Democratic Gov. Tom Wolf's administration said Monday that it will make $35 million available to encourage telecommunications companies to extend high-speed internet service to areas of Pennsylvania that lack it.
Wolf's administration said it hopes to expand broadband internet to every part of Pennsylvania by the end of 2022.
The incentives are designed to be available ahead of a $2 billion Federal Communications Commission auction that subsidizes the build-out of broadband internet to unserved areas so that it helps private companies to bid more competitively in the FCC's auction by lowering the amount of federal funds needed for projects, the administration said.
Residents in sparsely populated areas say it is next to impossible to stream TV shows, telecommute, do videoconferencing or consistently access their cloud-based email. The FCC estimates that about 800,000 Pennsylvania residents lack access to high-speed internet access. About two-thirds are in rural areas while one-third is in urban areas.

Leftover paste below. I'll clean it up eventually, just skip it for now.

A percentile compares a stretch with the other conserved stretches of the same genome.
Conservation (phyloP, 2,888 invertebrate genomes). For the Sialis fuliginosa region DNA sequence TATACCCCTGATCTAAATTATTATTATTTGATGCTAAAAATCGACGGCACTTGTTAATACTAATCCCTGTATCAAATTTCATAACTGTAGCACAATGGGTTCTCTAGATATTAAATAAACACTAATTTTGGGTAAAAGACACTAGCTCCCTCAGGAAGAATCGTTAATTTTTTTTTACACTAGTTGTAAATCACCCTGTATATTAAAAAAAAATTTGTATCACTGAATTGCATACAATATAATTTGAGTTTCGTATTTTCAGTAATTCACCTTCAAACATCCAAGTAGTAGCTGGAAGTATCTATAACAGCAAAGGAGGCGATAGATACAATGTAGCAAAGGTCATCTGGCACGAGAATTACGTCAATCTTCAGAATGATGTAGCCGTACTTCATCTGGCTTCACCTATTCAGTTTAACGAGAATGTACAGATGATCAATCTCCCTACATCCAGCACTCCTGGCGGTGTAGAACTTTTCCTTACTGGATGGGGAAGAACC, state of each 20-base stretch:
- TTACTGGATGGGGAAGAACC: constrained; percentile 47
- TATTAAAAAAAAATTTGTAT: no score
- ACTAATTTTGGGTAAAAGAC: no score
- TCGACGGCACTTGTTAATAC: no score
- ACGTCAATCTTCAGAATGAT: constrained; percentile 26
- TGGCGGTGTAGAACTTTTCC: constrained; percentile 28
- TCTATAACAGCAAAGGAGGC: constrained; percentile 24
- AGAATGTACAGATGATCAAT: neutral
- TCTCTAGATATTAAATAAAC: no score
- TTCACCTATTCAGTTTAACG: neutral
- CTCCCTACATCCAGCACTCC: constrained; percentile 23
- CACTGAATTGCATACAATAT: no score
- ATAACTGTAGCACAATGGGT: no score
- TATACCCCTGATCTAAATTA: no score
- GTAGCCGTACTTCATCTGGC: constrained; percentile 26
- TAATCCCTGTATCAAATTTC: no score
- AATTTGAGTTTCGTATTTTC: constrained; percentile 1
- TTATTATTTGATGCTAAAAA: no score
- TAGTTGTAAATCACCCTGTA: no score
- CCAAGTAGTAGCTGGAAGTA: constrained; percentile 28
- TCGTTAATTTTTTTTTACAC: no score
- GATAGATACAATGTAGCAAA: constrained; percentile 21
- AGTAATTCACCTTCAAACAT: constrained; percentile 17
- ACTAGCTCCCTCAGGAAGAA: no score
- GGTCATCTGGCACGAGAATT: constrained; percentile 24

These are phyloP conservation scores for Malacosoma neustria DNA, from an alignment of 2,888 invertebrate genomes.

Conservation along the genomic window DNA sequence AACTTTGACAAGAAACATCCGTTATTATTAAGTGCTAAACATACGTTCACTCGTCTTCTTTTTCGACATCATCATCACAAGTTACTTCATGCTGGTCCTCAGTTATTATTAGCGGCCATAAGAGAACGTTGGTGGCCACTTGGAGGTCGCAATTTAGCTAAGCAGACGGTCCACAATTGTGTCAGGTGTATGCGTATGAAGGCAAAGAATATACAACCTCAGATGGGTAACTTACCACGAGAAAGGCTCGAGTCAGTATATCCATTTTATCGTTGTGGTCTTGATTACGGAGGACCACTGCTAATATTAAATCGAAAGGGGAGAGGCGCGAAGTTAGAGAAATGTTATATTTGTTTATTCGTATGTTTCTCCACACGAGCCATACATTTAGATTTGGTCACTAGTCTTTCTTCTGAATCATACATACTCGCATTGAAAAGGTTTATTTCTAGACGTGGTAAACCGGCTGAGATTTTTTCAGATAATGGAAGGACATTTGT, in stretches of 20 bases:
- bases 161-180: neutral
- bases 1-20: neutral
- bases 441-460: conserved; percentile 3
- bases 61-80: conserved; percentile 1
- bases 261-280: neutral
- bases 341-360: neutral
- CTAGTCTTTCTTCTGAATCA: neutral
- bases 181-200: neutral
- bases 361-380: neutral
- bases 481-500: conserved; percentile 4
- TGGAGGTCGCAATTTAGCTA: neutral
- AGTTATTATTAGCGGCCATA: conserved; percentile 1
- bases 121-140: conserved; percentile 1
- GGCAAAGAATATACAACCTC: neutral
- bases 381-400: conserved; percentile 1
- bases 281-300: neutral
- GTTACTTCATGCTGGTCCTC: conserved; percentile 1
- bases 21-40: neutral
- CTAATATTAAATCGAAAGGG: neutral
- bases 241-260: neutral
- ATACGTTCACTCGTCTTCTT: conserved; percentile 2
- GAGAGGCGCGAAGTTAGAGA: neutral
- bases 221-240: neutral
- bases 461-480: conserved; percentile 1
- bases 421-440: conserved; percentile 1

However, 20 percent of rural Pennsylvanians do not have speedy internet connections, compared to 3 percent in urban areas, an example of the so-called digital divide between technological haves and have-nots.
Pennsylvania recently lost its bid to keep $140 million in federal subsidies for rural broadband after Verizon declined it two years ago.
The Wolf administration said the state Department of Transportation will use the Pennsylvania Infrastructure Bank to offer the incentives in exchange for dedicated or enhanced network services from private providers. That will help PennDOT improve network services along key roadways, the administration said.